In this era of the monster C-print, with photography dominated by landscapes, portraits and cinematic tableaux, the small, basically traditional Polaroid still-lifes in Miranda Lichtenstein's modest exhibition at the UCLA Hammer Museum are an illuminating novelty.
The sweeping scale of contemporary photography can be thrilling, and Lichtenstein is no stranger to the oversized print. In narrowing the scope to a small space and a few familiar elements, however, an exercise like this zeros in on photography's first and most profound function -- the basic act of looking -- and reminds one of the sheer pleasure this can entail.
Each of the 48 Polaroids on display involves some combination of plant life, produce and rustic domestic objects, such as ceramic vases and bowls, all photographed at close range in a tight, seemingly airless frame. A few of the prints are a crisp black and white, with the objects (usually the dry and brittle stalks of dead plants) set against a glowing white window curtain. The rest have a rich, moody palette, often involving unnaturally tinted light. Most are dramatically saturated with shadow.
Although lush, the works aren't especially precious. Lichtenstein could make a fine greeting card if she wanted to, and one senses there's a part of her that wants to: to soften the lenses a little, weed out a few of the rattier blossoms and play up the bucolic sentiment. CalArts grad that she is, however, she cultivates an edge. The flowers are crooked, often rather scrawny and sometimes half dead. Jagged shadows loom on the flat screens behind them, emphasizing the shallow, artificial quality of the space, and the focus is sharp throughout, leaving all the images feeling a little thin.
In his essay for the brochure that accompanies the exhibition, Malik Gaines makes much of Lichtenstein's self-conscious relationship to painting, interpreting the work's interplay of objectivity and moodiness as an example of her bringing "photography to painting's edge." This dialogue, however, is hardly unique to Lichtenstein. It has been going on for 150 years, with photographers regularly adopting the subjective stance of painting, and painters emulating the naturalism of photography. Nor is it the most interesting aspect of her work.
There's no doubt that Lichtenstein is looking to art history, drawing on the works of the 17th and 18th century Dutch painters who institutionalized still-life as a genre, on the 18th century French painter Jean-Baptiste-Simeon Chardin, on Cezanne and Manet. Equally present, however, are the influences of photographers such as Karl Blossfeldt, Baron Adolf de Meyer, Imogen Cunningham and Edward Steichen. It's the integrity and intelligence of Lichtenstein's engagement with the genre, however -- which means her engagement with the history of both media as well as with the objects -- that really distinguish the work.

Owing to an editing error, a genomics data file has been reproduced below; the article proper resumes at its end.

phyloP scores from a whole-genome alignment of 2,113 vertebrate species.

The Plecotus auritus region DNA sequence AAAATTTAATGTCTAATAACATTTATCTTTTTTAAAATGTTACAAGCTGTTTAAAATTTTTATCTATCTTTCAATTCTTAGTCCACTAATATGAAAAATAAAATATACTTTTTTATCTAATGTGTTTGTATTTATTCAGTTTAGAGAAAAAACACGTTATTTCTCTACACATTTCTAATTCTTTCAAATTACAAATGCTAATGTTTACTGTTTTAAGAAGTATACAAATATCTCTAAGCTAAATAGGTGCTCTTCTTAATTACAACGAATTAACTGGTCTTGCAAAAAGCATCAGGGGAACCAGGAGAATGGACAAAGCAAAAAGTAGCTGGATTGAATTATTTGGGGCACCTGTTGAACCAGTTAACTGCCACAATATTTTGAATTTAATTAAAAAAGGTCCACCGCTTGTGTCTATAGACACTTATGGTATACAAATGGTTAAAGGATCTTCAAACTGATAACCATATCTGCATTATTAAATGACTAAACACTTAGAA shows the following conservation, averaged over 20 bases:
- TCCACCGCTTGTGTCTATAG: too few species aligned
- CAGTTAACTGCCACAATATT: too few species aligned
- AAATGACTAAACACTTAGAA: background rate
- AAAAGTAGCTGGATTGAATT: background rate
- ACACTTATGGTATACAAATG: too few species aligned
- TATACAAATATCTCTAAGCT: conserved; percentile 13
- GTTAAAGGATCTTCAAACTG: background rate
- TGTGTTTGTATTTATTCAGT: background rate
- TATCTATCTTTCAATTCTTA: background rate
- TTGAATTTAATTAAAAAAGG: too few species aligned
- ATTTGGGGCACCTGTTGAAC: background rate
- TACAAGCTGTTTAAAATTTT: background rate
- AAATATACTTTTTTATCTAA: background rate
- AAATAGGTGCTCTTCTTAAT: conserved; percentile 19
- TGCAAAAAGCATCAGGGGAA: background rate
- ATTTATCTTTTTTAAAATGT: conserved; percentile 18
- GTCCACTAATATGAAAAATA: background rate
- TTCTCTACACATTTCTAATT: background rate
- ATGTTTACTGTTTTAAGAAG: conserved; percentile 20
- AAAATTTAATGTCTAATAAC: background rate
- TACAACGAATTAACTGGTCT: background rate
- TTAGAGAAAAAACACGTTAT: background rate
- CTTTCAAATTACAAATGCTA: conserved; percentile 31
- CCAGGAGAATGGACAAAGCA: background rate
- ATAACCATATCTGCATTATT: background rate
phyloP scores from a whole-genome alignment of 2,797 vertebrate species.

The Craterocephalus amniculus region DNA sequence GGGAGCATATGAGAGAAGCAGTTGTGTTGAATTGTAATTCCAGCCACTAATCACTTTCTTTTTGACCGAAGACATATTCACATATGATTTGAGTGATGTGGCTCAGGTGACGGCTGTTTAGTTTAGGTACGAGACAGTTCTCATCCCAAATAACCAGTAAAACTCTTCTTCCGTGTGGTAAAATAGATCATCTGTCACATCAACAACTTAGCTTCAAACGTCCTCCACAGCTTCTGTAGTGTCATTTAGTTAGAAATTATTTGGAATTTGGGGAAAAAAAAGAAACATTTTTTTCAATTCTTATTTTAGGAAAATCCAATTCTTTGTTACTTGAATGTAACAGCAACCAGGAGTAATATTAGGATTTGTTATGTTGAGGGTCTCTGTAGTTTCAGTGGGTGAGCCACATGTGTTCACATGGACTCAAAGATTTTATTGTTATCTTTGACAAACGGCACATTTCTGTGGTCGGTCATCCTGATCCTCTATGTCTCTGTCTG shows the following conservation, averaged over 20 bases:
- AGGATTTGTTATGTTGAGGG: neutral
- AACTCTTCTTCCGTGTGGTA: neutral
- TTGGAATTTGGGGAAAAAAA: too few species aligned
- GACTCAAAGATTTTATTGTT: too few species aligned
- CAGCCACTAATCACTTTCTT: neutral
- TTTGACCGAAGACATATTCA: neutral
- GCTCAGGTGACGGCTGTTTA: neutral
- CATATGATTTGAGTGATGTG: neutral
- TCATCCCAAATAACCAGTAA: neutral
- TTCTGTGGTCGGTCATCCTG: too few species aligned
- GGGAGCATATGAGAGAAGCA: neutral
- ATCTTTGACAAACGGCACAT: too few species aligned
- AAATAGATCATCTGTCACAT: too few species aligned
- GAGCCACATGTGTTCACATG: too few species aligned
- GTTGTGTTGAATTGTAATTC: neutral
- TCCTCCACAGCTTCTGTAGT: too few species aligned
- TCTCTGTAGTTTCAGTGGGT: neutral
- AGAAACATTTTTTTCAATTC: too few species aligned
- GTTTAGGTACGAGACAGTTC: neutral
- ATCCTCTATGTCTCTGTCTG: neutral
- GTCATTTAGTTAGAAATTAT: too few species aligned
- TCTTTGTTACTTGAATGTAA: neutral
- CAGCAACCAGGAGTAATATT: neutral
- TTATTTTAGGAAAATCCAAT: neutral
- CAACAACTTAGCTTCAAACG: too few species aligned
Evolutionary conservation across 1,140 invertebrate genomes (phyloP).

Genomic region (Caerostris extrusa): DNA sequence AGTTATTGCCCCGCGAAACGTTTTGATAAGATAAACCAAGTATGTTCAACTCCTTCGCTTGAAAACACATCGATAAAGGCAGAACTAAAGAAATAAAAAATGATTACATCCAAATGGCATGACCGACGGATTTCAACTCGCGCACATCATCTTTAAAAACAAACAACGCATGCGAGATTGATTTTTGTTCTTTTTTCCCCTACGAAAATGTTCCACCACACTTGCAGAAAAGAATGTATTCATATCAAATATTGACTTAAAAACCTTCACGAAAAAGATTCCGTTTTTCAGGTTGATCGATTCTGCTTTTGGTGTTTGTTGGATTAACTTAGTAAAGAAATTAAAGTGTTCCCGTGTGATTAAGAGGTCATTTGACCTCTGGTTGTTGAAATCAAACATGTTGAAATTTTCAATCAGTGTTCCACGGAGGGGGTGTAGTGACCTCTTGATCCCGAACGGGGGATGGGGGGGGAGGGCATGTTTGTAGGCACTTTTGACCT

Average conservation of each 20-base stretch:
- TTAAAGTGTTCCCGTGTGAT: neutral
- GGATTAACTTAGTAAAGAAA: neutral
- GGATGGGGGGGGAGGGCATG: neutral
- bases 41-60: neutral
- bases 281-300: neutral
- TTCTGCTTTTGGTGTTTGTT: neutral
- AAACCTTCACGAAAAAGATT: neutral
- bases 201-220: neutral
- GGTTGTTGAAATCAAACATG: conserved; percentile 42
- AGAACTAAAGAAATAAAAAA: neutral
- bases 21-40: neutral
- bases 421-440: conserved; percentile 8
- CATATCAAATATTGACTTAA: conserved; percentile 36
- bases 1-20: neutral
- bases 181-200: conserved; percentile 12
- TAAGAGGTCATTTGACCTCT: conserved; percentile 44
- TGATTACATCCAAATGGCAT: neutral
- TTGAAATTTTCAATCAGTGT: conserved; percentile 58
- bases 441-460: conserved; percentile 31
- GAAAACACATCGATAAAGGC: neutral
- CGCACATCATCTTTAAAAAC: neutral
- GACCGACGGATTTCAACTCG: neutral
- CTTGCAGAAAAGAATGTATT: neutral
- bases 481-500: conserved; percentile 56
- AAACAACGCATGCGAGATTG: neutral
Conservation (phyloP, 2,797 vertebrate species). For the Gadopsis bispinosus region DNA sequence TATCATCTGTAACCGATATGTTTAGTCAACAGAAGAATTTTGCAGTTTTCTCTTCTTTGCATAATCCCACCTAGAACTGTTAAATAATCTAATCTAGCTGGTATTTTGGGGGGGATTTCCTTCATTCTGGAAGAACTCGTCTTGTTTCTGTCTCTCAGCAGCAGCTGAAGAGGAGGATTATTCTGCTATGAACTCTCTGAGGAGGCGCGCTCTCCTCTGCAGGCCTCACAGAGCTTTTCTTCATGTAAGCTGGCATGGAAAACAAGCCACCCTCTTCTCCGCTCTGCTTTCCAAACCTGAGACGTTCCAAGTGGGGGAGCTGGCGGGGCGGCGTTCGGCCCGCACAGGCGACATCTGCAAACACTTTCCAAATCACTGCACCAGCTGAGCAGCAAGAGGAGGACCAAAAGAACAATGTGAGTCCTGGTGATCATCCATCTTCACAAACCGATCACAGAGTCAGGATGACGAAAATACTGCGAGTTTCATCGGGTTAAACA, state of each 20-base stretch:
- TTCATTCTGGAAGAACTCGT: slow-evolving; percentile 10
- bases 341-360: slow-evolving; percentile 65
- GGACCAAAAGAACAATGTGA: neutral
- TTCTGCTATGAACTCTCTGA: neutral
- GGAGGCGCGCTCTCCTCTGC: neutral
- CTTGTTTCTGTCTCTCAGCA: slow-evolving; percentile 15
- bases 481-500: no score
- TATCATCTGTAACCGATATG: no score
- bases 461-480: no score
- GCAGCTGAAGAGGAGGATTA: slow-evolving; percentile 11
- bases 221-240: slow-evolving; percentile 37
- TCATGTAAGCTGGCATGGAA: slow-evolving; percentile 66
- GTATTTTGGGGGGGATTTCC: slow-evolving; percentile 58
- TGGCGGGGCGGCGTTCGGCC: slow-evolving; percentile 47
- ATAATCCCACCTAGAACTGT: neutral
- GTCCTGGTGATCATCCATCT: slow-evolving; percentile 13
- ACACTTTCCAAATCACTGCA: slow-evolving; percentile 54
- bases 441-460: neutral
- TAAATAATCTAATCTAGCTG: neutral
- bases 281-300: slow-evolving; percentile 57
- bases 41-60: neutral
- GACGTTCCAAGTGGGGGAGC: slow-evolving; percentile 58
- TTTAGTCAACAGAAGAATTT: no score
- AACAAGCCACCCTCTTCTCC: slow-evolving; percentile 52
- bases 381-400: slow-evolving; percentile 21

Among the most appealing characteristics of Lichtenstein's past work has been a flirtation with the fantastical. Like Julia Margaret Cameron and her ilk in the late 19th century, Lichtenstein gravitates to that delicate line between the natural, observable world and the world of the imagination.
Past exhibitions at Mary Goldman Gallery (and its former incarnation, Goldman Tevis) have included photographs of naturalistic dioramas evoking legends of feral children and actual landscapes (a mountaintop shrine in northern Thailand, for instance) rendered dream-like by misty atmospherics. A show there now, running concurrently with the Hammer show, features Lichtenstein's portraits of individuals situated on that line, approaching the edge of -- or at least courting -- higher states of consciousness: a woman floating in an isolation tank, another on a Pilates machine, a man in a soundproof chamber of the sort that supposedly inspired John Cage to create his silent score "4:33."
In the best of Lichtenstein's works, these two worlds -- the real and the imaginary, the objective and subjective -- begin to mesh. One has the sense of looking at something real through the lens of imagination.
The works in this exhibition are more literal than those others, insofar as what they depict is unambiguous. But there are touches of the fantastical. The shadows, for instance, don't always match up to the flowers from which they have ostensibly been cast. The light is often eerie.
The really fantastical elements, however, are the objects themselves. An apple, a melon, a grapevine, a lily, a hollyhock -- most are so familiar that we rarely look at them closely. In this context, however, isolated from the visual clutter of the everyday world, they take on a wondrous character. The magic of the work lies, then, in the conventions of the genre as much as in Lichtenstein's seductive presentation: in the opportunity it affords simply to look, to contemplate the physical aspect of the world in its most basic forms. It is Lichtenstein's un-ironic embrace of the genre, her skillful participation in this worthy if not necessarily sexy tradition, that is the work's real strength.
Where: UCLA Hammer Museum, 10899 Wilshire Blvd., Los Angeles
When: 11 a.m. to 7 p.m. Tuesdays, Wednesdays, Fridays and Saturdays; 11 a.m. to 9 p.m. Thursdays; 11 a.m. to 5 p.m. Sundays. Closed Mondays
Ends: April 30
Price: $3 to $5
Contact: (310) 443-7000; www.hammer.ucla.edu